1. This was a suit brought by the Dowager Ranee of Burdwan against a tenant, with whom she alleged that a verbal agreement had been made, under which he took in zemindari certain land in Assar 1281 (June-July 1874). The suit was for arrears of rent for the years 1282 and 1283 (1875 and 1876).
2. The defendant, who is the respondent before us, did not deny that he was her tenant, but disputed the extent of his holding and the rate of rent.
3. The Munsif passed a decree in favour of the Ranee.
4. On appeal that decree was reversed by the Judge of Cuttack, not upon the merits, but on the ground that a certain document, which was contained in a book belonging to the zemindari of this lady, and which related to the jammabandi of the particular district in which the respondent held the land in question, amounted to a lease or an agreement for a lease, and not being stamped or registered could not be used in evidence.
5. We have had the document translated, and it appears to be in the form of a tabular statement containing in the first column a year and date, the name of the zemindar,--that is, the respondent,--the number of the holding and the amount of rent for the several years, 1281, 1282, and 1283, the rent column of each year being subdivided into three columns, in which are inserted the jamma or amount of rent, amount of disbursement, and balance of rent; and in the last column appears the signature of the defendant. The document contains no particulars about the duration of the tenancy; nor is any date affixed to the signature.
6. A verbal agreement was proved in the lower Court to have been made between the defendant and the lady's agent; and this document was put in evidence to meet the defendant's objection about the extent of his holding and the rate of rent.
7. The lower Appellate Court has treated this document as a lease or agreement for a lease, and consequently held, that he was not at liberty to admit the verbal evidence which was produced in the first Court.
8. I am unable to concur in the view taken by the Judge of the document. In my opinion, it amounts to no more than an admission on the part of the defendant that the particulars set forth in the tabular statement are true, and consequently the document requires neither to be stamped nor registered.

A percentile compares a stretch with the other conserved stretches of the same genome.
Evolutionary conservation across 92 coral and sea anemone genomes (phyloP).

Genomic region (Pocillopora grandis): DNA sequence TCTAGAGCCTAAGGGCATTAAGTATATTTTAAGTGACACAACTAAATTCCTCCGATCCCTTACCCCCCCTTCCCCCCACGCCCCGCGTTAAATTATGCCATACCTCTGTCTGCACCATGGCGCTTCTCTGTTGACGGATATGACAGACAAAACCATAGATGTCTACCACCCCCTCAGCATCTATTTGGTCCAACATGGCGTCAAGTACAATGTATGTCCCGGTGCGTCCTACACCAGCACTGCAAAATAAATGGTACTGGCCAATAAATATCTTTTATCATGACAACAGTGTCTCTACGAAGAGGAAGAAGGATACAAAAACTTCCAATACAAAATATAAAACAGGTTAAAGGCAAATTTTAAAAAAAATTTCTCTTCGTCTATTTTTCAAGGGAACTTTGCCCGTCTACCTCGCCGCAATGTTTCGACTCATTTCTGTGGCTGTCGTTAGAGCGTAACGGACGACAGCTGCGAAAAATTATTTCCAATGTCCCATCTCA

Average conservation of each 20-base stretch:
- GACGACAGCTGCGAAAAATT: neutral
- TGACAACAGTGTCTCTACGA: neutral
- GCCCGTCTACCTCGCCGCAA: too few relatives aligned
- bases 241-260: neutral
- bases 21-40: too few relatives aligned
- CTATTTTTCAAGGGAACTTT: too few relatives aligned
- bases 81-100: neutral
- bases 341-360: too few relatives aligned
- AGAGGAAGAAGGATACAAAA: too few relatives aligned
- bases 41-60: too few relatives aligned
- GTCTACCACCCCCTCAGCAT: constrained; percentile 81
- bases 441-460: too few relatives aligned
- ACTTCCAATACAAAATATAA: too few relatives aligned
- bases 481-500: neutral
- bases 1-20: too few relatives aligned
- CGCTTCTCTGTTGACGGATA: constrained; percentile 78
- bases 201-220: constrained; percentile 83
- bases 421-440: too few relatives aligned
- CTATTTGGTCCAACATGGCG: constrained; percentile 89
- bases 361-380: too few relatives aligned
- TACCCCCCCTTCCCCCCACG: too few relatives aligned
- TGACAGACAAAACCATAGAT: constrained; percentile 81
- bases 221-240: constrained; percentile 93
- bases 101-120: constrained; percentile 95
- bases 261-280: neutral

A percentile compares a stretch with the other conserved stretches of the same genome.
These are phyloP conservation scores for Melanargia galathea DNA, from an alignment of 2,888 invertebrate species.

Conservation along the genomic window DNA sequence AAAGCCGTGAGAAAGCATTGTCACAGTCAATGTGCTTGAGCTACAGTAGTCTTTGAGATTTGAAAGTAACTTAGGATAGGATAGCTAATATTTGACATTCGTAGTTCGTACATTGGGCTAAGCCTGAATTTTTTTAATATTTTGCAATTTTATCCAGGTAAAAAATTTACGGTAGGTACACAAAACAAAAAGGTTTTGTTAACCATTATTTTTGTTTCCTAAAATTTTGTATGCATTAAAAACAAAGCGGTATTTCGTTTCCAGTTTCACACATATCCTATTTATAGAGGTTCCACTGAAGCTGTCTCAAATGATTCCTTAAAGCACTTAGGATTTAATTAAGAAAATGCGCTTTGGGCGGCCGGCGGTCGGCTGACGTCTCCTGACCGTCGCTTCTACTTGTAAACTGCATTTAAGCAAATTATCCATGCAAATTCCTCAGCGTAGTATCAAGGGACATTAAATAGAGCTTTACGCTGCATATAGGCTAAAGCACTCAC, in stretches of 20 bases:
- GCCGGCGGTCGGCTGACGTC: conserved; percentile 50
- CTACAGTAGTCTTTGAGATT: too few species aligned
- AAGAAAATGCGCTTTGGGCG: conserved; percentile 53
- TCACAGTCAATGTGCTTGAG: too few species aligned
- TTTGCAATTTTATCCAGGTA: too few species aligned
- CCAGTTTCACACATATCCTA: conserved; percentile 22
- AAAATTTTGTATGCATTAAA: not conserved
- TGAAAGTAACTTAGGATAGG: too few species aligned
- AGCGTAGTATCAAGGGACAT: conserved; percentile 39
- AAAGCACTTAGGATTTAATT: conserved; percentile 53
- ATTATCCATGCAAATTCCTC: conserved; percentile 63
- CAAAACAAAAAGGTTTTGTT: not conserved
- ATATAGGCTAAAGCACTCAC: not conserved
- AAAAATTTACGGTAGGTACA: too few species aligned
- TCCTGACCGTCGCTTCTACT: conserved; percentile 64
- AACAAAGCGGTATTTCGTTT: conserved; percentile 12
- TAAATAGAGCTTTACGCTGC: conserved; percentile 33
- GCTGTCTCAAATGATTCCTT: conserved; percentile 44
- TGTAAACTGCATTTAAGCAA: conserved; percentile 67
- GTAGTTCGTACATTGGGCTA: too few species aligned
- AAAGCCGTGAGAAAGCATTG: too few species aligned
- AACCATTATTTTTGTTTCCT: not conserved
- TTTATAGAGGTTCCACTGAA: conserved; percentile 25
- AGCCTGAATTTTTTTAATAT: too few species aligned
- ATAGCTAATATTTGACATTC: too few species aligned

9. In determining whether this document comes within the language of the Stamp Acts, the Court has to consider whether the document produced is one which fairly falls within the description of any one or more of the documents there mentioned. If it does, it must be stamped; otherwise it is not liable to be stamped.  The opinion which I have arrived at is supported by the decision of one of the Benches of this Court in the case of Gunga Persad v. Gogun Singh (I.L.R., 3 Cal., 322). There a very similar, and in all material particulars an almost identical, document was offered in evidence. The Judges held that it was admissible without stamp; and when the reason which induced the Court to come to that opinion is examined, it is the same as that given by me for my present decision,--namely, that the document only amounts to an admission.
10. The existence of the document in question in no way excluded the evidence of the verbal agreement, which was produced on the part of the Maharanee. The Judge in the lower Appellate Court says, that if the document is admissible, he should hold that the decision of the Deputy Collector on the merits was right. This expression of the judicial opinion enables this Court to dispose of the case without a remand, and to restore the decision of the first Court.
11. The appeal will be allowed with costs, and the appellant will also have her costs in the lower Appellate Court.